Positive and negative liberty may coexist, and have coexisted, in many different articulations. A valuable example is the theory of republican liberty outlined by professors Skinner and Pocock. These historians bring to light a political discourse dating back to ancient Greece and republican Rome concerned with the common good, civic virtue and collective participation in the public sphere. This political theory found its first coherent expression in renaissance Florence, where quattrocento (1400) humanists along with Machiavelli articulated the foundational concepts of classical republicanism.The republic of Florence from the early 1100s to 1432 had been a self governing and independent polity, vying for territorial and political hegemony with neighboring republics and principalities. Skinner and Pocock point out that Florentine political thought conceived of liberty as resting on two mutually dependent assertions: absence from forms of constraint and political participation.Absence from constraint was understood as a condition of independence from external rule. After all, Florence during the medieval and renaissance periods inhabited a world of warfare, marching armies and endless sieges. The individual liberty of citizens within the republic thus depended on the city’s ability to remain free from neighboring tyrants, popes, princes and monarchs. This condition of independence was however maintained solely through citizen participation. In fact, the citizen was called upon to fulfill two duties: firstly, the running of the city’s administration, and secondly the military defense of the city’s walls.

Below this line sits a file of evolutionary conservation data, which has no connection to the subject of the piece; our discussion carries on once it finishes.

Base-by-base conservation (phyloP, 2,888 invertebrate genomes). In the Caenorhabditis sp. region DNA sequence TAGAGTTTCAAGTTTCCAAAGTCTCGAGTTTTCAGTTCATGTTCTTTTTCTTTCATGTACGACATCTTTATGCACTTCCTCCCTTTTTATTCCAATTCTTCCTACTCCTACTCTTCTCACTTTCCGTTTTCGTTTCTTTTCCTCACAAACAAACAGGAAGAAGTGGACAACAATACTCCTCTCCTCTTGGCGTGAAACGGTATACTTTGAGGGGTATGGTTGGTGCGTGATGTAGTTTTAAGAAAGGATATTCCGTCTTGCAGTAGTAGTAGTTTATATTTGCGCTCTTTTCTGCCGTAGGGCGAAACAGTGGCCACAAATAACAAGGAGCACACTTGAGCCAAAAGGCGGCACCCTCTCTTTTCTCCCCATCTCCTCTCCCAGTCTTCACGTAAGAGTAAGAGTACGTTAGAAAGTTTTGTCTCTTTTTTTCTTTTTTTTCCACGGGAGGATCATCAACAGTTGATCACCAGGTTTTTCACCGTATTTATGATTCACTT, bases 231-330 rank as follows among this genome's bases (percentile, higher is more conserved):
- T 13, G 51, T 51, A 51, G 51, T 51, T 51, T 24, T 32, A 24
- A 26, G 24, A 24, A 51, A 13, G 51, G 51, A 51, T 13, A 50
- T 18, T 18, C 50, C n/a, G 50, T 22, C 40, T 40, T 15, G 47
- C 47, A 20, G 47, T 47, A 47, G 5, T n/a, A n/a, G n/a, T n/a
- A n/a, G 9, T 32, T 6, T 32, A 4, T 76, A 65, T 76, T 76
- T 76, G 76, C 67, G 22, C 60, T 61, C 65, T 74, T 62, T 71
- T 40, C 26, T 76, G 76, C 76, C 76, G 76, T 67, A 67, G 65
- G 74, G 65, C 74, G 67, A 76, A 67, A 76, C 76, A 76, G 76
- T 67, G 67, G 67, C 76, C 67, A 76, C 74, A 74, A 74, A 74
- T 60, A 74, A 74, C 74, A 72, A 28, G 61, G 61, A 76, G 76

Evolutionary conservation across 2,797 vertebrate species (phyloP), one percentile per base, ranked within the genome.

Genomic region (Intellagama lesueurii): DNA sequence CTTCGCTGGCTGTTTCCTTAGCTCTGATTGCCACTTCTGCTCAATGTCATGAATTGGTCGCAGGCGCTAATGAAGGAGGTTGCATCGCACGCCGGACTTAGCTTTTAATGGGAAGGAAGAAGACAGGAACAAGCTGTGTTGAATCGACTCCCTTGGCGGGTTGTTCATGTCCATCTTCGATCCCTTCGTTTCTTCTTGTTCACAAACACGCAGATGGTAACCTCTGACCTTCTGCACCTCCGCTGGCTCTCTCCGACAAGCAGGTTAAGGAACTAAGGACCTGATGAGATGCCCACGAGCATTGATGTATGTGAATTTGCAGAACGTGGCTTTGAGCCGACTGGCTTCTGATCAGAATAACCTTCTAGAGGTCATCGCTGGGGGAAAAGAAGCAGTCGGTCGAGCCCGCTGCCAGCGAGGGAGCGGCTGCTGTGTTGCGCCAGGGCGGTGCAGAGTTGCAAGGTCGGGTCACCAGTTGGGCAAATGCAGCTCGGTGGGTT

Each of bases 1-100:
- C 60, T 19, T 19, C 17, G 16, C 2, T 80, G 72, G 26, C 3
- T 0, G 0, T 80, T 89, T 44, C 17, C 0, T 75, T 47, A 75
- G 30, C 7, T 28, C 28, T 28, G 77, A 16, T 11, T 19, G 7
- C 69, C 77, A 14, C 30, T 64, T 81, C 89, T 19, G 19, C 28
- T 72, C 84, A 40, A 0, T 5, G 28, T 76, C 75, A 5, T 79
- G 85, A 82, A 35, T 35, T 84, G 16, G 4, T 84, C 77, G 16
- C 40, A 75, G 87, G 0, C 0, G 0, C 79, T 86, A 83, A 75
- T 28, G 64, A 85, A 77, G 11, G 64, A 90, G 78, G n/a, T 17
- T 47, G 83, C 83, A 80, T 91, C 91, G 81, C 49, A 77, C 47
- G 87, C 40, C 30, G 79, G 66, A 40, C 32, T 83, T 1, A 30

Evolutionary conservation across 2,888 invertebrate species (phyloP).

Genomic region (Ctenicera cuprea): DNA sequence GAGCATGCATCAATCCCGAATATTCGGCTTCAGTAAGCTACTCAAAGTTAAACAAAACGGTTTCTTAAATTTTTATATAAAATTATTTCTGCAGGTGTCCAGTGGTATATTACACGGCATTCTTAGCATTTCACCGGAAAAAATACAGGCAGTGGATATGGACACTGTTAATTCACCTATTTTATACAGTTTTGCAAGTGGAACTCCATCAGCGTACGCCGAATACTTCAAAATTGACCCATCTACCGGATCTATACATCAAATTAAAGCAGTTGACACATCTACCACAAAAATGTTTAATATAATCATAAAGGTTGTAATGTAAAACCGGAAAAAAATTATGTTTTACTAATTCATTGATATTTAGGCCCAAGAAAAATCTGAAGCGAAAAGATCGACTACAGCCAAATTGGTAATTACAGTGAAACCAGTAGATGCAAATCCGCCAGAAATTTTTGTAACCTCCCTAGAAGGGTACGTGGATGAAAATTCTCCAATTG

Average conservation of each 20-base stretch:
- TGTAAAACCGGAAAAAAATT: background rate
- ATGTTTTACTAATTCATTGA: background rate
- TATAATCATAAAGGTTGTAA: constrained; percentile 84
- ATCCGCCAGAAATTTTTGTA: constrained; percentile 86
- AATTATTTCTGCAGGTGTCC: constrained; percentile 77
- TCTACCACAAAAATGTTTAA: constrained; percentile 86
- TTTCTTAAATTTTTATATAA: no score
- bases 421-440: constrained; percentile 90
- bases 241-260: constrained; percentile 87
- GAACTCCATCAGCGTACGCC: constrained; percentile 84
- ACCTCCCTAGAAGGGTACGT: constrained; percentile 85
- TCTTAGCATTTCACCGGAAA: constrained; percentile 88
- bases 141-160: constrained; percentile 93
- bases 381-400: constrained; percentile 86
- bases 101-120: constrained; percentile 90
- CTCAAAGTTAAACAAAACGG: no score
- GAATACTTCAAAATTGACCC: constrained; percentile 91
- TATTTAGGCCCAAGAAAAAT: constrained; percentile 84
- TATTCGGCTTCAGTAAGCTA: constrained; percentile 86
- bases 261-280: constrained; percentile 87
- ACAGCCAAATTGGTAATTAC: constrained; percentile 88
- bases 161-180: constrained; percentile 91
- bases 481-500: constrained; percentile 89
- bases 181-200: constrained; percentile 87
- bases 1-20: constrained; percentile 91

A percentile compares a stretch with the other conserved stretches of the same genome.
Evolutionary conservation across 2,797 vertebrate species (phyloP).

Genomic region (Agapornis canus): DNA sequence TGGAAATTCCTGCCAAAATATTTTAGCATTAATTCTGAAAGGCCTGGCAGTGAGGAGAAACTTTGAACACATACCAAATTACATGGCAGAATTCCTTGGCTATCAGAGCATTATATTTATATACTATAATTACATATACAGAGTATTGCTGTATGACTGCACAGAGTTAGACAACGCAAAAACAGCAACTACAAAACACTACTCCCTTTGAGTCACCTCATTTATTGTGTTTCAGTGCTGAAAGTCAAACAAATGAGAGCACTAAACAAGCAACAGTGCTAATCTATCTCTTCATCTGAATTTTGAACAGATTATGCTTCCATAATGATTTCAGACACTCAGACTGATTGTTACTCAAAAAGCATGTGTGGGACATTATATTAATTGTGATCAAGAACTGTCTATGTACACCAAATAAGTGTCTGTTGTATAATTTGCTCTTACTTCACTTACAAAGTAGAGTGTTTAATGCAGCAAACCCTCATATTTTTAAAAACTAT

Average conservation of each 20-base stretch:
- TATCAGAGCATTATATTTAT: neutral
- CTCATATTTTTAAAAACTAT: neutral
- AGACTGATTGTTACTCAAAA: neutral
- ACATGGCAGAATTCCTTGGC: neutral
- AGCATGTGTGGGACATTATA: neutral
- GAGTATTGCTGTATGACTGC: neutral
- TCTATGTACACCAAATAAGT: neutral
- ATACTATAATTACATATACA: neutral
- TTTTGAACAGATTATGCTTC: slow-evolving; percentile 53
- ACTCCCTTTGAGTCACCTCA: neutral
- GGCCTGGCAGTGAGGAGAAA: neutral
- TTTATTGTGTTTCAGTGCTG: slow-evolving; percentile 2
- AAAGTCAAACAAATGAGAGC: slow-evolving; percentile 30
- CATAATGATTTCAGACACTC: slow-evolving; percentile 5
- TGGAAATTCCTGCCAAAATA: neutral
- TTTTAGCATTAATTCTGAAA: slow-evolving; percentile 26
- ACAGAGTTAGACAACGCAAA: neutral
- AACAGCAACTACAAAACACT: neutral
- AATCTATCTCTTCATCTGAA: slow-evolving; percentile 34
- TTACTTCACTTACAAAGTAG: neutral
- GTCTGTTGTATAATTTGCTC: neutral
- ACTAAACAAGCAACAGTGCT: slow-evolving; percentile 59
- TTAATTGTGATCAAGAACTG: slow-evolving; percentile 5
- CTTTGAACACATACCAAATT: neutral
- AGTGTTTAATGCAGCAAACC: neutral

Such a form of citizen participation was embodied in a principle called civic virtue, or il vivere civile e politico, and demanded that citizens take part in the running of the republic’s endeavors if they wished to remain free. In Florentine political thought, the condition of dependence signaled the loss of autonomy and human agency, eventually causing social decay and moral corruption. Civic virtue was thus a principle of individual and social action, an ethic which enabled citizens to be masters of their own destiny through a concerted and collective effort. As such, renaissance republican thought eschewed the idea of private interests guiding the republic, it was weary of princes, and cultivated a profound suspicion of hereditary aristocracies. The republic’s highest magistracies should therefore be accessible to all qualified citizens, and its electoral system was characterized by frequent elections and short terms.